Build an “others first” culture

Back in February the House of Bishops wrote an open letter “Who is my neighbour?” which encourages politicians to put the common good, the building of a healthy “community of communities”, at the top of the agenda. “The different parties have failed to offer attractive visions of the kind of society and culture they wish to see, or distinctive goals they might pursue. Instead, we are subjected to sterile arguments about who might manage the existing system best.”

The sales pitch from politicians seems aimed only at persuading us what is in it for us if we vote for them. There is little talk of imagining or building a more caring society in which we serve others first. Yet as Christians we should vote for those who will nurture community cooperation, and support relational, local work by charities, churches and credit unions, which have the capacity to create a culture of love and compassion.

Welcome faith in public life

You have probably noticed the way that many in the media think we can and should separate “private” belief from “public” policy. Of course this is impossible, because the nature of true faith is that it is not private: it involves action, it implies that we take a position on what it best for all in society. Faith is so much more than kneeling by my bed in private prayer. Can we pray for leaders to be elected who will recognise and welcome the place of religion in forming the values and policies of society, and not be apologetic or silent about it? We are not asking for the Christian and religious voice to have its way on every issue, but we are asking for it to be heard and welcomed.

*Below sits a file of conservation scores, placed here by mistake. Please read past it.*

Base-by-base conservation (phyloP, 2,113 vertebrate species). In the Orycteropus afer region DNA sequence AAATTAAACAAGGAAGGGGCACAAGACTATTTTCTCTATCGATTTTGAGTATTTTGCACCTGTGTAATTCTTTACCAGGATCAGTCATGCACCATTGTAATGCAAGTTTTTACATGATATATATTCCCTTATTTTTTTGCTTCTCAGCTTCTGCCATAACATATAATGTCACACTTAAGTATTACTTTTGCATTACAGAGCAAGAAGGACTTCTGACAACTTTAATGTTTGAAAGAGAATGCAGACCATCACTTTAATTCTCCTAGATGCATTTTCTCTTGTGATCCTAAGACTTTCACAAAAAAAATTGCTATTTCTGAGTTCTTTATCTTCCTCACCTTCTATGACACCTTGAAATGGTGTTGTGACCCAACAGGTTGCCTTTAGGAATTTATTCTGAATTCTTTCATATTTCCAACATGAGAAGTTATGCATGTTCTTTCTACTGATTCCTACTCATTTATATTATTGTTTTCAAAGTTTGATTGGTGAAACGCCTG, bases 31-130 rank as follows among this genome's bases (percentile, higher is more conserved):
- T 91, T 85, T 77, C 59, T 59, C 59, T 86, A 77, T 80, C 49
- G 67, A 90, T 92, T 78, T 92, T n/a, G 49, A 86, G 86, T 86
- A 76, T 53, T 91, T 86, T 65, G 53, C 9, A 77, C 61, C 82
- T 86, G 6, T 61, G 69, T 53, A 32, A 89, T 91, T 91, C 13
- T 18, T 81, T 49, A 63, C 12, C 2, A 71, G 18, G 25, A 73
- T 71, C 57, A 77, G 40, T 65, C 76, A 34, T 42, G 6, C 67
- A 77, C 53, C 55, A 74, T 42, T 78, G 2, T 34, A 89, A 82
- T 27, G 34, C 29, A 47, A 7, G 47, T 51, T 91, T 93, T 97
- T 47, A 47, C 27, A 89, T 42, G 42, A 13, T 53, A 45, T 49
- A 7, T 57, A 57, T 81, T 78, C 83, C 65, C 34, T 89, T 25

Protect religious freedom

The Archbishop of Canterbury, Justin Welby, and Pope Francis, have both spoken out over Easter, urging the world not to maintain an awkward silence over the killing of Christians. The religious water is muddy because of extremism, and none of us want to see more being duped into leaving the UK for ISIS. But the response to a minority of terrorists should be to promote more public religious debate, not silence it. Truth and love will overcome falsehood and evil.

Furthermore, unless the right of ordinary individuals to practice and share their faith is protected, atheistic secularism will end up silencing and criminalising all those with sincere religious beliefs, not just terrorists – in the name of “equality”. The hasty redefinition of “marriage” in recent years was mistaken in my view, and placed churches in a difficult position. Without protection for sincere religious believers, aggressive and unexamined secularism will make “rights” the enemy of religious freedom. Tolerance will trump conscience.

Encourage personal virtue

“Who is My Neighbour?” identified a strength of Margaret Thatcher’s “Victorian values” government (whatever one thought of it in other ways): its focus on personal virtues. She underpinned the value of self-help and hard work. Too often today politicians try to dazzle us with economic figures for which they take credit: the effect is to make us feel like pawns in the government machine, as if we have no contribution to building the future ourselves. Let’s pray for leaders who will help us see ourselves as personally involved through “good living” in improving not only our lives, but those of others. Society is built one godly life at a time.

We may not want politicians to preach at us. But we do want people who will inspire us with the difference we can make if we live by compassion, self-sacrifice, faith, humility, goodness and love.